What about advice for those with nice size platforms (food blog, social media, etc.) who are ready to start working with brands, how would they go about this today?
Reach out! Shoot them an email, post on their Instagram, send a message on Twitter, you name it, just make the first move. And be picky about what brands you work with. You don’t want to work with a brand that you don’t actually love, so really be strategic in who you reach out to. There’s no faster way to alienate your audience that when they can see you did something just for a quick dollar.
For those looking to build a platform from scratch today, what’s changed from when you started in 2009?
The landscape is totally different now I think. When we all started back in 2009, and before, we all started as a hobby. No one knew you could make money “blogging” as a career, let alone what you could turn your blog into (i.e., products, books, tv shows, etc) so things weren’t quite so competitive so I think it’s harder to start today. You really need to know what you stand for and what message you want to share and make yourself stand out! And be ready to work – it’s a 24/7/365 job. I can’t remember the last time I had a day off!
Similar to above, any tools or resources you recommend for them?
Not so much tools, but I would recommend finding a mentor. I have a few that I can turn to for advice, and they have been instrumental in helping me build my business.
For someone looking to build a platform today, what will be the absolute hardest part for them and how can they overcome this?
I think there are a lot of other creators out there right now, so the hardest thing is to stand out. You really have to be funny or witty or have beautiful photography or be providing incredible content, otherwise, there’s too much other noise.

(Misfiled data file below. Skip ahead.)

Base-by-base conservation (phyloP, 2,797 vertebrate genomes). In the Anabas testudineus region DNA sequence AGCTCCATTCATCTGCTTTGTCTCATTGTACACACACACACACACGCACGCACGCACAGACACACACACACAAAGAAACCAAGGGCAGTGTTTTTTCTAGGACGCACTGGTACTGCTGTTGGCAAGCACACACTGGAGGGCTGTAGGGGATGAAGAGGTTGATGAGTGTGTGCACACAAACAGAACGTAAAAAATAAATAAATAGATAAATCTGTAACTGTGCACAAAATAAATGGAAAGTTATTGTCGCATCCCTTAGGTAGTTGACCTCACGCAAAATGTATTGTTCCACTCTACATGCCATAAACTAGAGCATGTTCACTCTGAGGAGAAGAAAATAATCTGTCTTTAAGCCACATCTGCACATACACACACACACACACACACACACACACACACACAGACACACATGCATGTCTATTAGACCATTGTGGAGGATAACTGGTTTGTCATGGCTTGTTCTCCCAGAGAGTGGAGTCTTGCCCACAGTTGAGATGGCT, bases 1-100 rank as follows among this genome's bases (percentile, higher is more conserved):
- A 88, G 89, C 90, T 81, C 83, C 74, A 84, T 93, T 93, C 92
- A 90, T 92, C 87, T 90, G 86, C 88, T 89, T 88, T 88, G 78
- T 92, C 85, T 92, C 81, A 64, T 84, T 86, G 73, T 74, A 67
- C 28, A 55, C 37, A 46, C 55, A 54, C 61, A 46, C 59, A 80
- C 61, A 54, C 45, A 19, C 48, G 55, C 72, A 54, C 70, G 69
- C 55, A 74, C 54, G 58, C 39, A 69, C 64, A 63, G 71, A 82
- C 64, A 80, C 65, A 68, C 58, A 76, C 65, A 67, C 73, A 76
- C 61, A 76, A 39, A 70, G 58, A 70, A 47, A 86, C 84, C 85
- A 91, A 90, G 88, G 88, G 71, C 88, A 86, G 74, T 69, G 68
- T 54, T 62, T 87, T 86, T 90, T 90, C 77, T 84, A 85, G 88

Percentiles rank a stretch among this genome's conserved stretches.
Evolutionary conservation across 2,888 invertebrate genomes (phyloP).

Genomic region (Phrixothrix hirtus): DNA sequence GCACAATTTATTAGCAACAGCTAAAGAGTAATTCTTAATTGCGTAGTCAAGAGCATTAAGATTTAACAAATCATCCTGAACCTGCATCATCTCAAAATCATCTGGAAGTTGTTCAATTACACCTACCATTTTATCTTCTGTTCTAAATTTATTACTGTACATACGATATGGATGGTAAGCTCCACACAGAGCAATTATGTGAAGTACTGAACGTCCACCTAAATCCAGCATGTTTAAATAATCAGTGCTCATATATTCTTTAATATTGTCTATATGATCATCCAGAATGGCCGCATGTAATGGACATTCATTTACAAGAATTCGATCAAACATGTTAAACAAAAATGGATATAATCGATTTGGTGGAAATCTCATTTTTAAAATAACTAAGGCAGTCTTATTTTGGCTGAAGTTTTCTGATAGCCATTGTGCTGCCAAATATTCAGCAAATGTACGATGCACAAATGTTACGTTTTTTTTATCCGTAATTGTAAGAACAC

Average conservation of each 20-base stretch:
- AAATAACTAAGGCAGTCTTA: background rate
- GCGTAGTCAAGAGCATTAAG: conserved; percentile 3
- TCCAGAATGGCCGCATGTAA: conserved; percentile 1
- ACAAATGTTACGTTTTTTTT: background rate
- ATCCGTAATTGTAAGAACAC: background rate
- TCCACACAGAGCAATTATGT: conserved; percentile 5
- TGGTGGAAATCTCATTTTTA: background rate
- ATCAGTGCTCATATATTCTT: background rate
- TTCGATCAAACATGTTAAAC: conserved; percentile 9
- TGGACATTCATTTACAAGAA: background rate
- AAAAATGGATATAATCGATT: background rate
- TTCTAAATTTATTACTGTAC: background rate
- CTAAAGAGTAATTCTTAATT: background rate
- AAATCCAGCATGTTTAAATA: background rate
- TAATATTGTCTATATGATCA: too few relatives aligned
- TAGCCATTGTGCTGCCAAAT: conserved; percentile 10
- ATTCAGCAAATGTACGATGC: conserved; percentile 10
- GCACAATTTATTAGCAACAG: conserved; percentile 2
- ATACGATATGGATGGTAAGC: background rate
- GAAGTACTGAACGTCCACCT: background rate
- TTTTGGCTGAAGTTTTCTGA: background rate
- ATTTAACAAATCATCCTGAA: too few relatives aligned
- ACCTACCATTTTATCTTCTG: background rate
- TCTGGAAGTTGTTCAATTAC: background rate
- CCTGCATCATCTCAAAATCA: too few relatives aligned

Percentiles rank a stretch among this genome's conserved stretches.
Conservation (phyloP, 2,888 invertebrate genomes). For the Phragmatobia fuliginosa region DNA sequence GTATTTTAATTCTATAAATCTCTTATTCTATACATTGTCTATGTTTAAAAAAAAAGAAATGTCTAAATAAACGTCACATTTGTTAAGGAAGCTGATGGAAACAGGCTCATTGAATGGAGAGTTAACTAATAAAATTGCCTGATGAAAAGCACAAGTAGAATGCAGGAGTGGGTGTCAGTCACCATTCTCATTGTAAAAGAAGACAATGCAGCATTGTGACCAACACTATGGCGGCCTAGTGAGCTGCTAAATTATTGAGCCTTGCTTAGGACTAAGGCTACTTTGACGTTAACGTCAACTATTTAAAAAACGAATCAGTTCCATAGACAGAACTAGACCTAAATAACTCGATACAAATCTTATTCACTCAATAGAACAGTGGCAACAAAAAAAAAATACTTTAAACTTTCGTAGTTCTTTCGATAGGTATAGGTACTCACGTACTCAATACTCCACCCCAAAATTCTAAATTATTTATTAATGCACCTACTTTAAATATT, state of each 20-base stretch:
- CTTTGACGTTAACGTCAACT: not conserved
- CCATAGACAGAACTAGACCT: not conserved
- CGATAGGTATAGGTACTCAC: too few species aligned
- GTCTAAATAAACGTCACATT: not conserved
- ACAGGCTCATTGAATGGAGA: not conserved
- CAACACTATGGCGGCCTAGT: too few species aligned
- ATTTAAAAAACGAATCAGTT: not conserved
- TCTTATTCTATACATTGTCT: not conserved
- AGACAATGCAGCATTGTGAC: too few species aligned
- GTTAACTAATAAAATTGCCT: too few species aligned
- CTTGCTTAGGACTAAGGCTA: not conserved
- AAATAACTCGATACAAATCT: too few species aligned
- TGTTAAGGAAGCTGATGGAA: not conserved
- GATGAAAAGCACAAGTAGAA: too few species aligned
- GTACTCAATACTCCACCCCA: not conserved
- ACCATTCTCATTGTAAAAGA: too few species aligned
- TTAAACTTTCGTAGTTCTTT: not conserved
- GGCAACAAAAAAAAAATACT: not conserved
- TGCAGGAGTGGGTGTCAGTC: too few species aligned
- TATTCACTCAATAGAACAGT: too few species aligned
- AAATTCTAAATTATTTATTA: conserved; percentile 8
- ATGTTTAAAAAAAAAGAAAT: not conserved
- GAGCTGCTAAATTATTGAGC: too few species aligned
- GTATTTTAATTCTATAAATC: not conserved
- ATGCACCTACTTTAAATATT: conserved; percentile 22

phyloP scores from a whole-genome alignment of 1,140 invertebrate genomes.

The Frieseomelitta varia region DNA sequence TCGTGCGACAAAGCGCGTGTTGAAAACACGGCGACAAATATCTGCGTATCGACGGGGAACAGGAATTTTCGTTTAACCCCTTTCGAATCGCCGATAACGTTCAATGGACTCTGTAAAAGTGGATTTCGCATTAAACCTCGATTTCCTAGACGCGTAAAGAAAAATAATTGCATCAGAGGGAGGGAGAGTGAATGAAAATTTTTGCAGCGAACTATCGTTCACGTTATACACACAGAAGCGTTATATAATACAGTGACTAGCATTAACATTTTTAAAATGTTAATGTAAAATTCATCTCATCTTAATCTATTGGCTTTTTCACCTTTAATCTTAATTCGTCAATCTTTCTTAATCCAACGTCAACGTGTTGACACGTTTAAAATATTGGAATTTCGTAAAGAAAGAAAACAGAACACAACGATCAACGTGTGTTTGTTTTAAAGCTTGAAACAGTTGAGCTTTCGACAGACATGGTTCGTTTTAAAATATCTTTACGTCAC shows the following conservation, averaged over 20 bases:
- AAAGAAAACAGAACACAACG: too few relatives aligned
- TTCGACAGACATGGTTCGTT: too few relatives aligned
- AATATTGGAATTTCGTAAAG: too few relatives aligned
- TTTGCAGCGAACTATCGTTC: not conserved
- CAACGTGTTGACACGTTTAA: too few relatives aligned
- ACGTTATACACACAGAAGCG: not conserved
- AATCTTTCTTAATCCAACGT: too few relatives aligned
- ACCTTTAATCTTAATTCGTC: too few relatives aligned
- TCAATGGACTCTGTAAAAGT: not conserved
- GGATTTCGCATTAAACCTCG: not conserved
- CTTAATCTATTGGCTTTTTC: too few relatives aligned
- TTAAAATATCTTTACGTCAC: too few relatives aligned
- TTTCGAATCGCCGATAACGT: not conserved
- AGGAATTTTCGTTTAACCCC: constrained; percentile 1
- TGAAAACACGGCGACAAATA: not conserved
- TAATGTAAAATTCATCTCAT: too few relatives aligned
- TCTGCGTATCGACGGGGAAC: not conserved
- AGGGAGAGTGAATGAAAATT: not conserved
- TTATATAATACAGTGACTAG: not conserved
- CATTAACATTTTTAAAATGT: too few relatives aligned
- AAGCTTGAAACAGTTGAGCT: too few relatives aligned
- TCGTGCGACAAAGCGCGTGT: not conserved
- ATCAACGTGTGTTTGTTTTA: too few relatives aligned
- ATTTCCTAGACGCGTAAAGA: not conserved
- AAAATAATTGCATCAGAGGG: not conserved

For anyone who doesn’t know the benefits of building a platform &/or personal brand today, can you give insight to the benefits you’ve experienced?
I’ve built my entire business on my platforms. It started with the blog, then I added Twitter and Facebook, Pinterest and Instagram were next, Snapchat quickly followed and then so did all the opportunities from those platforms. Book deals, product lines, brand work, travel experiences, etc. I am able to support myself and my team because of all my various platforms and the services we provide.
With all that you have going on – running the site, traveling, the new cookbook – how do you manage your time to be the most productive?
I’m all about a to-do list and just crossing things off and moving on. I try and get the most important and pressing things out of the way first thing in the morning before I go work out, and then later in the day, I can keep going. And each day looks different; the only constant is that I go see my trainer every morning! Then it’s anyone’s guess. I could be in the kitchen recipe testing, at a photo shoot, on the road for my book tour, traveling on behalf of a brand, meeting with my management team, etc.
What’s your final piece of advice for the food entrepreneurs we serve?
Never be afraid to ask for something. The worst that can happen is someone says no, and then you move on to the next opportunity. No one is going to just hand you what you want, so don’t be afraid to go out there, ask for it, and make it happen.